Fabric artist spearheading UAB art project
Fabric and installation artist Amanda Browder is enlisting the help of the community for two giant fabric installations at the University of Alabama at Birmingham, to celebrate the university's new cultural corridor. Browder is a New York City-based artist who uses donated fabrics to create large-scale collaborative installations that incorporate local volunteers, city buildings and the stories that are made from her community sewing days.
In the first joint project for UAB's Cultural Corridor, the Alys Stephens Performing Arts Center, the Department of Art and Art History, and the new Abroms-Engel Institute for the Visual Arts together have commissioned Browder to create "Magic Chromacity." The vast works Browder will create with community members will use recycled and donated materials to create large-scale art pieces adorning both the AEIVA and ASC buildings, which face each other on 10th Avenue South on the UAB campus. The large-scale art pieces will be created during her residencies in April and July, and installed and presented to celebrate the new cultural corridor at UAB on Aug. 26-28. Browder will give a free lecture at 6 p.m. Thursday, Aug. 28, and an opening reception will be held Aug. 29. Both events will be held at AEIVA and are free and open to the public.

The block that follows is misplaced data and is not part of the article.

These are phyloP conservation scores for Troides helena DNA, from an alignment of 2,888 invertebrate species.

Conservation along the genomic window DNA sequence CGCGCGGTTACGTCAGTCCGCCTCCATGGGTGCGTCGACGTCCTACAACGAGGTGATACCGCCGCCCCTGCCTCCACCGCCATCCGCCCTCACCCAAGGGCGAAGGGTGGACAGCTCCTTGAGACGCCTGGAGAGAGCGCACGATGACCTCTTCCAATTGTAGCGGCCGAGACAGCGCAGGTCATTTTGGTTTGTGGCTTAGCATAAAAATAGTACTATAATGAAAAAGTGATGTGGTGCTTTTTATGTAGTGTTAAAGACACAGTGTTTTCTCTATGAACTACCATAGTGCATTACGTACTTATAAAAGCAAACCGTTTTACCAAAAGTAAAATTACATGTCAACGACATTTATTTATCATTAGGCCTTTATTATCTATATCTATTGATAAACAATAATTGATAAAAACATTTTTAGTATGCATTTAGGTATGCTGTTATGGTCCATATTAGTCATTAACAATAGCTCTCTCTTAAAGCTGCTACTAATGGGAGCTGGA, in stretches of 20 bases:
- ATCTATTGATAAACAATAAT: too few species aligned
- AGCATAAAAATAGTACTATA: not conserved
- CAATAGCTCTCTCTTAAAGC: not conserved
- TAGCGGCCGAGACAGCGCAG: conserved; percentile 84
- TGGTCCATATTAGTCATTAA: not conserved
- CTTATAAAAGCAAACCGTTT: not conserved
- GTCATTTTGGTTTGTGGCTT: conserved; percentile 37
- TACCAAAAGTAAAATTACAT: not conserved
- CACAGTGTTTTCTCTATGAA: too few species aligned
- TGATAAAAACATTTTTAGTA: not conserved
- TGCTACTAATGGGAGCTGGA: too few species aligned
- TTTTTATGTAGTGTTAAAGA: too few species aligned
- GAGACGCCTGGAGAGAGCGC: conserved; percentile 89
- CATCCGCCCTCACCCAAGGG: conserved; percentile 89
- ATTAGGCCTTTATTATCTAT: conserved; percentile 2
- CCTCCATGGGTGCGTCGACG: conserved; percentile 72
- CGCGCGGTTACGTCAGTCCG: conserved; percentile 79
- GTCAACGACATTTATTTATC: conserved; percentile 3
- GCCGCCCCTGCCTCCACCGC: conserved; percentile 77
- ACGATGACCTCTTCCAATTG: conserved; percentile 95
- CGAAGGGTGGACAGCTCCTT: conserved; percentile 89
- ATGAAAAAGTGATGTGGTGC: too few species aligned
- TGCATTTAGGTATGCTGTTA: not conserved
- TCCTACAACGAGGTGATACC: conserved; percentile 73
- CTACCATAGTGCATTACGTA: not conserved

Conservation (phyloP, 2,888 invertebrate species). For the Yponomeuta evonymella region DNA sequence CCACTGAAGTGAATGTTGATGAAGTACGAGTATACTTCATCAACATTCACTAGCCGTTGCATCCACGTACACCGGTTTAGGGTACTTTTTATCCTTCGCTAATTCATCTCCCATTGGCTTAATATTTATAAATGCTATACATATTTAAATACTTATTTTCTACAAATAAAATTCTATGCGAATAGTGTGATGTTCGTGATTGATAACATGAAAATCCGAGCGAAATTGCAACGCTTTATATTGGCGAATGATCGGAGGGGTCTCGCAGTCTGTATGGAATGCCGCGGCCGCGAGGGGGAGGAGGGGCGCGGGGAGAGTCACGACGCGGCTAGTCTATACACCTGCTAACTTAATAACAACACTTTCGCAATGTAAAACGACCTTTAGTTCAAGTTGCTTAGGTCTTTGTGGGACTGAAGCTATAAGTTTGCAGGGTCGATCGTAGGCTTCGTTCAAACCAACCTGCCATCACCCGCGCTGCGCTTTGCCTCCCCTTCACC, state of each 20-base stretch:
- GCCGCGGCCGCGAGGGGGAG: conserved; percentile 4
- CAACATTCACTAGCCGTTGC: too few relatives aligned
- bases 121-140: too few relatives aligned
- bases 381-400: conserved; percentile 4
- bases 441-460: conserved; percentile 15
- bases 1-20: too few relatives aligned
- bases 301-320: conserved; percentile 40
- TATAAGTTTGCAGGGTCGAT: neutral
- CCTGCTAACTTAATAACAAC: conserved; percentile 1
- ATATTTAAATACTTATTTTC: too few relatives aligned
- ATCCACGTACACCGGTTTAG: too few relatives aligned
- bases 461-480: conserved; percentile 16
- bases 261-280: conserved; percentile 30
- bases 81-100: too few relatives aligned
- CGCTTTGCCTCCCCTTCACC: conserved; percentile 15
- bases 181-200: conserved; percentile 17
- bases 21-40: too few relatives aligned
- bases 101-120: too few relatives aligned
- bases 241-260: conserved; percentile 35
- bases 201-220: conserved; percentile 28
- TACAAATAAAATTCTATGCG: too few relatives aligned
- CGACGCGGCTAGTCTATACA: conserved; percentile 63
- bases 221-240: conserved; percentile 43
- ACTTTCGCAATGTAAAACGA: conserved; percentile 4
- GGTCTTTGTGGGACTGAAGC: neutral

The DAAH is also in need of large pieces, at least 30 inches wide, of brightly colored, non stretchy fabric, including bolts and half-bolts. Fabric and thread donations from the community may be dropped off at ArtPlay, AEIVA, Alabama Art Supply, The Bottletree and Forstall Art Center. Fabric will be accepted through July 6.